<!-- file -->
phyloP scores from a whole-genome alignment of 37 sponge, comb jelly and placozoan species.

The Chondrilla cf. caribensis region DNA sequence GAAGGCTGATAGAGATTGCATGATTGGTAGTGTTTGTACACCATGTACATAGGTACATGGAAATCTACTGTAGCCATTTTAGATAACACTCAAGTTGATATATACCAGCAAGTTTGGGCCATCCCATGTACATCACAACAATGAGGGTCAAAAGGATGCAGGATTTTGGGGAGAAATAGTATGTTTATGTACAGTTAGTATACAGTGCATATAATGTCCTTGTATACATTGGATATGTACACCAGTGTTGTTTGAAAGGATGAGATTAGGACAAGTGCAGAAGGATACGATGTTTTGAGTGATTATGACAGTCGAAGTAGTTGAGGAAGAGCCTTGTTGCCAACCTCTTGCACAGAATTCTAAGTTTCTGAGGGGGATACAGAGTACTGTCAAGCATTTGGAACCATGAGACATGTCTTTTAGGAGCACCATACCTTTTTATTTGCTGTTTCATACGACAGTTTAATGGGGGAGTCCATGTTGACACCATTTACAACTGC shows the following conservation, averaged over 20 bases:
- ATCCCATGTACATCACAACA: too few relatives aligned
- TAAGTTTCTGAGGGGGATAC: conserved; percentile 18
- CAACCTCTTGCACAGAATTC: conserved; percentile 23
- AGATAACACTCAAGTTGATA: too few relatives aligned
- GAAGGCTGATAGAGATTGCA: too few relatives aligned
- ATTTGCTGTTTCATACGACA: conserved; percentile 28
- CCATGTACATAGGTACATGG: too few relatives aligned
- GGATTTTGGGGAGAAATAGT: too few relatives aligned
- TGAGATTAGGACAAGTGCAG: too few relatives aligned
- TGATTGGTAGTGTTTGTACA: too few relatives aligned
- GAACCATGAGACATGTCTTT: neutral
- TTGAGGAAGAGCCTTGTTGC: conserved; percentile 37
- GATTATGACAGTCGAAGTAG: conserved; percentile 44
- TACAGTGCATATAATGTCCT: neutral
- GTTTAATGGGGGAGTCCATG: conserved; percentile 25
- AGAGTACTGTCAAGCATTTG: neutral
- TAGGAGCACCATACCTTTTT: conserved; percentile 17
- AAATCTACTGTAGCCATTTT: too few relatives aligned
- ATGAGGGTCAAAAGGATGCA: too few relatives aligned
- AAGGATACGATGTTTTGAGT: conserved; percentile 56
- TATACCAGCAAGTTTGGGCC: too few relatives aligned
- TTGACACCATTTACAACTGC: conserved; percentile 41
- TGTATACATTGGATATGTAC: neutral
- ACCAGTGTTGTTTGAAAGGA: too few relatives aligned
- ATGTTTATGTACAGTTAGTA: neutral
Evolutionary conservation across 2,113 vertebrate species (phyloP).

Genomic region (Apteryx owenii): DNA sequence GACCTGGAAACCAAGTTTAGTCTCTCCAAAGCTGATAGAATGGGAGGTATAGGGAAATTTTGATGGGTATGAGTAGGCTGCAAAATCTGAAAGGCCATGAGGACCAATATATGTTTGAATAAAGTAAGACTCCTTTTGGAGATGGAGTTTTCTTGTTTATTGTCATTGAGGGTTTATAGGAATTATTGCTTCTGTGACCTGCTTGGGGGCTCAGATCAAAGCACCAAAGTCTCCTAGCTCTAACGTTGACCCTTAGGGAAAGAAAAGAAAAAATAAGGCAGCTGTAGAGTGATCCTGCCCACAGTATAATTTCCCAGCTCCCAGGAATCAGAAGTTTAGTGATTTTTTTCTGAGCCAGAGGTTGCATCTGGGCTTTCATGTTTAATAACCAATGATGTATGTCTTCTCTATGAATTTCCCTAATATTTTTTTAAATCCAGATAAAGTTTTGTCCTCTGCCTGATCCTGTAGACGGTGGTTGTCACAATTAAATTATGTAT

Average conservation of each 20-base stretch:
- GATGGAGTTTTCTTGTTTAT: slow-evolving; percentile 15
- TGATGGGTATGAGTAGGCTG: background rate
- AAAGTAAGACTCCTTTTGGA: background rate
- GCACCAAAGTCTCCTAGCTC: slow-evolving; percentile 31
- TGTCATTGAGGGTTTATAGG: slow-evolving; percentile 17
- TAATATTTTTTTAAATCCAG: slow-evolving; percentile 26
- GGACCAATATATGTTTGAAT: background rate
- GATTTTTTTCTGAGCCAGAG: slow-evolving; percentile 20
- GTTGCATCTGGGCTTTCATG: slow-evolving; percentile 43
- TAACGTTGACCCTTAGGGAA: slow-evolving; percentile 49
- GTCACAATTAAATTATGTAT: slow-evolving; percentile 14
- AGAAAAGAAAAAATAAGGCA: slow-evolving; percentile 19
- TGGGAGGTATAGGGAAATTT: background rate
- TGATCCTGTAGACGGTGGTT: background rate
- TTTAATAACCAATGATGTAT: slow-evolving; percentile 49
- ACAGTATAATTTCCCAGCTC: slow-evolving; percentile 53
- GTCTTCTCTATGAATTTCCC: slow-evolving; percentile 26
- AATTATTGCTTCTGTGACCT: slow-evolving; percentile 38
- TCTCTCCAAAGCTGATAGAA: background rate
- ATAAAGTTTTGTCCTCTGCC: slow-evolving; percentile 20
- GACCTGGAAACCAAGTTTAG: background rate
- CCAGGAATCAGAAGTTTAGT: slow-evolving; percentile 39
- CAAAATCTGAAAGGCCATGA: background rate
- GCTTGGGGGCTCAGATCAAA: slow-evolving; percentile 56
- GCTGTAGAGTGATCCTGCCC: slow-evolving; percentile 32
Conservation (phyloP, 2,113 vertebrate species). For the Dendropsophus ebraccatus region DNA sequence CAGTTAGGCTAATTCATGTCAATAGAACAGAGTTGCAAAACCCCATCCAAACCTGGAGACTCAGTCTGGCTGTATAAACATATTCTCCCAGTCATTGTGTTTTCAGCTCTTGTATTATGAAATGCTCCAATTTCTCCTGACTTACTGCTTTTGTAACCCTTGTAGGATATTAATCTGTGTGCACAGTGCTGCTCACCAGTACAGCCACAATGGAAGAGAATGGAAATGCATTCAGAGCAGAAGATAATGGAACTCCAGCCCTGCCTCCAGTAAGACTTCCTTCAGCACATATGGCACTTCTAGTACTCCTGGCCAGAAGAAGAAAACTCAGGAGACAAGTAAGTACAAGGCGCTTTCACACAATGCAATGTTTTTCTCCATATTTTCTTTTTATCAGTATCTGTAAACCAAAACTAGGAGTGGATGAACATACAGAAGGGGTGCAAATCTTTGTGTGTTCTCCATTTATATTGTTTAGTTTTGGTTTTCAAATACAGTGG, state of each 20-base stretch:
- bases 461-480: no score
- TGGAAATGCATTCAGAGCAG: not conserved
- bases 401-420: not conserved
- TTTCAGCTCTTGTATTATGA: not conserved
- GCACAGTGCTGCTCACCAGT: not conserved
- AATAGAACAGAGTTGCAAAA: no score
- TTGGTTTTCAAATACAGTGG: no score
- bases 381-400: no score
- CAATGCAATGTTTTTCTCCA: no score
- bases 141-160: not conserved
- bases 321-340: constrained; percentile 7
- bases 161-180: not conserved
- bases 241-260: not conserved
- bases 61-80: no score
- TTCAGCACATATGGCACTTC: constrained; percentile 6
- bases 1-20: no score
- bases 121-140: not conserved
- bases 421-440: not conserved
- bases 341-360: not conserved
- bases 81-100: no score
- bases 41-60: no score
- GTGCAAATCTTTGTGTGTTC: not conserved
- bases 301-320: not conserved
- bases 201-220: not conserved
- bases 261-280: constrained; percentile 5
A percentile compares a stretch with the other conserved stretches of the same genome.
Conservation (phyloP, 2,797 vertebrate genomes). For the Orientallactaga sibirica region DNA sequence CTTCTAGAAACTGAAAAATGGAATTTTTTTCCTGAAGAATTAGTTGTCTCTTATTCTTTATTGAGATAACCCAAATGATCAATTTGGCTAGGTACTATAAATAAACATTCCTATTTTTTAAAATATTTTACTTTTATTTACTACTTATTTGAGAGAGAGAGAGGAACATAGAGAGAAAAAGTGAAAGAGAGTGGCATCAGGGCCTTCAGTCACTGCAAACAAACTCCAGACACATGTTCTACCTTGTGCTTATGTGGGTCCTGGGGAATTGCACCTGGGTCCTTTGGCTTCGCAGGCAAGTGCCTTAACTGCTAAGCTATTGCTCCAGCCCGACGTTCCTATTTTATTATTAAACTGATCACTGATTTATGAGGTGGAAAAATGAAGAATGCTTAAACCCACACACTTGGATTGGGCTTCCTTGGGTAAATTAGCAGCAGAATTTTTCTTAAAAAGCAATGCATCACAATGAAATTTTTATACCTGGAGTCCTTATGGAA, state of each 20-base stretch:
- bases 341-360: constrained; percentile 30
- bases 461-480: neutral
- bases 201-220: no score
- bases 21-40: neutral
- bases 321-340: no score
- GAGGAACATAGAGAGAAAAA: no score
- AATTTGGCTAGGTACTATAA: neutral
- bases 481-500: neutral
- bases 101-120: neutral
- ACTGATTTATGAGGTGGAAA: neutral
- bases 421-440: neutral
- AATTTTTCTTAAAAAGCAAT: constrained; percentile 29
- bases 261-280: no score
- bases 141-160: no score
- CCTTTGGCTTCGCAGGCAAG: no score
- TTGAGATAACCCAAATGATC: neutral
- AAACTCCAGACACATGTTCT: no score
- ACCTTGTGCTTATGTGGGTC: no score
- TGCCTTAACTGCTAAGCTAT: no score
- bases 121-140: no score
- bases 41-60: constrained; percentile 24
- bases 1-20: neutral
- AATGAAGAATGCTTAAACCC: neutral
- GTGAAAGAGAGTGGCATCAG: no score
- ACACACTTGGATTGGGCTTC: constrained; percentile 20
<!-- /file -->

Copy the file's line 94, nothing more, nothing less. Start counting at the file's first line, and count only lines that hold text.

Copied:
- bases 421-440: neutral